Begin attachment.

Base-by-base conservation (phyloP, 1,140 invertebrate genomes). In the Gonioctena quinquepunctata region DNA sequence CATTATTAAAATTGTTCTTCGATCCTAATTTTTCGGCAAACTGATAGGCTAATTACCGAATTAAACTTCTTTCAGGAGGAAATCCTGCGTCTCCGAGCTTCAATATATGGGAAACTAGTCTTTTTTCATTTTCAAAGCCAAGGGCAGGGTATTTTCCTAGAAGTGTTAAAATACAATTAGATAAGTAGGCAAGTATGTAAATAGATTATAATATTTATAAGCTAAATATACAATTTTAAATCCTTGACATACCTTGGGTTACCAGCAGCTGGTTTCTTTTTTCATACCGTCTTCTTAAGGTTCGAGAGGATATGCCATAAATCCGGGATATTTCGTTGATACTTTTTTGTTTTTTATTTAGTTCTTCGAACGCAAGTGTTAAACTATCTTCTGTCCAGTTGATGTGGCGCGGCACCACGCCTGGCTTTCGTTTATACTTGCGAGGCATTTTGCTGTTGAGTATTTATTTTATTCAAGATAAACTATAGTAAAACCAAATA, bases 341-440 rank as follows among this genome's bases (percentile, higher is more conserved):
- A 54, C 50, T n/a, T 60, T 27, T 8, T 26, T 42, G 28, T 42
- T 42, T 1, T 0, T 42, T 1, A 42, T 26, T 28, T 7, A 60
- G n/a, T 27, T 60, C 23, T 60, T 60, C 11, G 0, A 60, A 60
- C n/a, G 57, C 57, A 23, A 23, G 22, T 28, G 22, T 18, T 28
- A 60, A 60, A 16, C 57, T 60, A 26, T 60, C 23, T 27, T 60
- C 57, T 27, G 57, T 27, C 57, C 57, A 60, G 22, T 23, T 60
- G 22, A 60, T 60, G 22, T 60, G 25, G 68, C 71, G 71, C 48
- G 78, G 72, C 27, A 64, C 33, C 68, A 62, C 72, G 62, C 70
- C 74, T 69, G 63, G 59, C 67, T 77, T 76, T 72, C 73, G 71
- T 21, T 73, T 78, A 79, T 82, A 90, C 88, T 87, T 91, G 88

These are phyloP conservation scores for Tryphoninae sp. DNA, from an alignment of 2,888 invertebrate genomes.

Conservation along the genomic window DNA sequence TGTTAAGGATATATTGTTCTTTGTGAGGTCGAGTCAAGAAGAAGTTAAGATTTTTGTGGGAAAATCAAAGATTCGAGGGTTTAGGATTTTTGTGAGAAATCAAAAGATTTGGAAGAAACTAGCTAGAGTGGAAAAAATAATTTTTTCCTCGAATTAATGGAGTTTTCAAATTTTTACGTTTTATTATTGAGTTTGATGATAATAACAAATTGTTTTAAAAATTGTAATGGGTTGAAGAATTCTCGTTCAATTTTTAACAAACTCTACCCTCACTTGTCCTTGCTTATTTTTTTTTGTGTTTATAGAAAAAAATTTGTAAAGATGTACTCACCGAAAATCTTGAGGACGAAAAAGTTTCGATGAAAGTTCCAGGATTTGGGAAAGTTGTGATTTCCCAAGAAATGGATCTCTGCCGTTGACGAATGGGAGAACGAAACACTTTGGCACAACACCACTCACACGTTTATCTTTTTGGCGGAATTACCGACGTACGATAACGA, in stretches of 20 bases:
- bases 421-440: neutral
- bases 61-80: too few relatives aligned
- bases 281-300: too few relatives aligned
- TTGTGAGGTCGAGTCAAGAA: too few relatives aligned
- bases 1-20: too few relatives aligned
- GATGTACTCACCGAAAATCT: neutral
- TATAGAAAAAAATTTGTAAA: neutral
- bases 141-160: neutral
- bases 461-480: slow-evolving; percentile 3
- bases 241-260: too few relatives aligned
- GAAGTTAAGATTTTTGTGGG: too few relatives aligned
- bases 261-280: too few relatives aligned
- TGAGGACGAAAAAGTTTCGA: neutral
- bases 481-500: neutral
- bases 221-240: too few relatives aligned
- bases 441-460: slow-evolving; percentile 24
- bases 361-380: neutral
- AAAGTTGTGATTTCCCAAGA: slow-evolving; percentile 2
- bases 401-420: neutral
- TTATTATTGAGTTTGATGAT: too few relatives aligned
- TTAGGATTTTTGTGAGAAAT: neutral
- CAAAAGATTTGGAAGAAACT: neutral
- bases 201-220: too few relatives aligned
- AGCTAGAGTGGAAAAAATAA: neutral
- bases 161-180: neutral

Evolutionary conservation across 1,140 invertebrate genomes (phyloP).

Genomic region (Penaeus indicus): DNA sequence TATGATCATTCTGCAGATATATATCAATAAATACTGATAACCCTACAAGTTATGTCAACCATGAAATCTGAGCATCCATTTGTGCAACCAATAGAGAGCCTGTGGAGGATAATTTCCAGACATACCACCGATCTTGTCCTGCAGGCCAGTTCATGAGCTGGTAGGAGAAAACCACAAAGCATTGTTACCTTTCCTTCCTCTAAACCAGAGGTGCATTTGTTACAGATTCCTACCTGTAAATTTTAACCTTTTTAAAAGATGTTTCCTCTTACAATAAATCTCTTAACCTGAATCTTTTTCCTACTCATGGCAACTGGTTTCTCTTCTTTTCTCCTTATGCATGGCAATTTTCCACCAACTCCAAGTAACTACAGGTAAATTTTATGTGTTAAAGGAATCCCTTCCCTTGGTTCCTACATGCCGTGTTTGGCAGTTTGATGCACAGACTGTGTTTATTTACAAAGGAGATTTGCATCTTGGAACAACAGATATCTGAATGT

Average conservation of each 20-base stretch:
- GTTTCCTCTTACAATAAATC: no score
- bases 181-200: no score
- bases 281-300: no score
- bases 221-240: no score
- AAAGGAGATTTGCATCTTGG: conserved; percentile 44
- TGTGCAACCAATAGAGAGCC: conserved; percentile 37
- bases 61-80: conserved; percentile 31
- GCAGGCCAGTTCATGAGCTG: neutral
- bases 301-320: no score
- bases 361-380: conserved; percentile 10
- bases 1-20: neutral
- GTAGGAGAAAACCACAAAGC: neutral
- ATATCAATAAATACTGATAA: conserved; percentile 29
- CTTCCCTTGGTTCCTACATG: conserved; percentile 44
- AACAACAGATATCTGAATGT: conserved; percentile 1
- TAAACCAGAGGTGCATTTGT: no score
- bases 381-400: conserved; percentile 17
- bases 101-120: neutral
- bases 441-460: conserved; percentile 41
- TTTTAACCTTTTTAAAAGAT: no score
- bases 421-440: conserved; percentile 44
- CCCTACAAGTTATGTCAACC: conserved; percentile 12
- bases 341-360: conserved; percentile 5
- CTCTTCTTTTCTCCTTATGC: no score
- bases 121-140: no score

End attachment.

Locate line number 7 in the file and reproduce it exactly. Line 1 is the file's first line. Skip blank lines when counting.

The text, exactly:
- C 57, T 27, G 57, T 27, C 57, C 57, A 60, G 22, T 23, T 60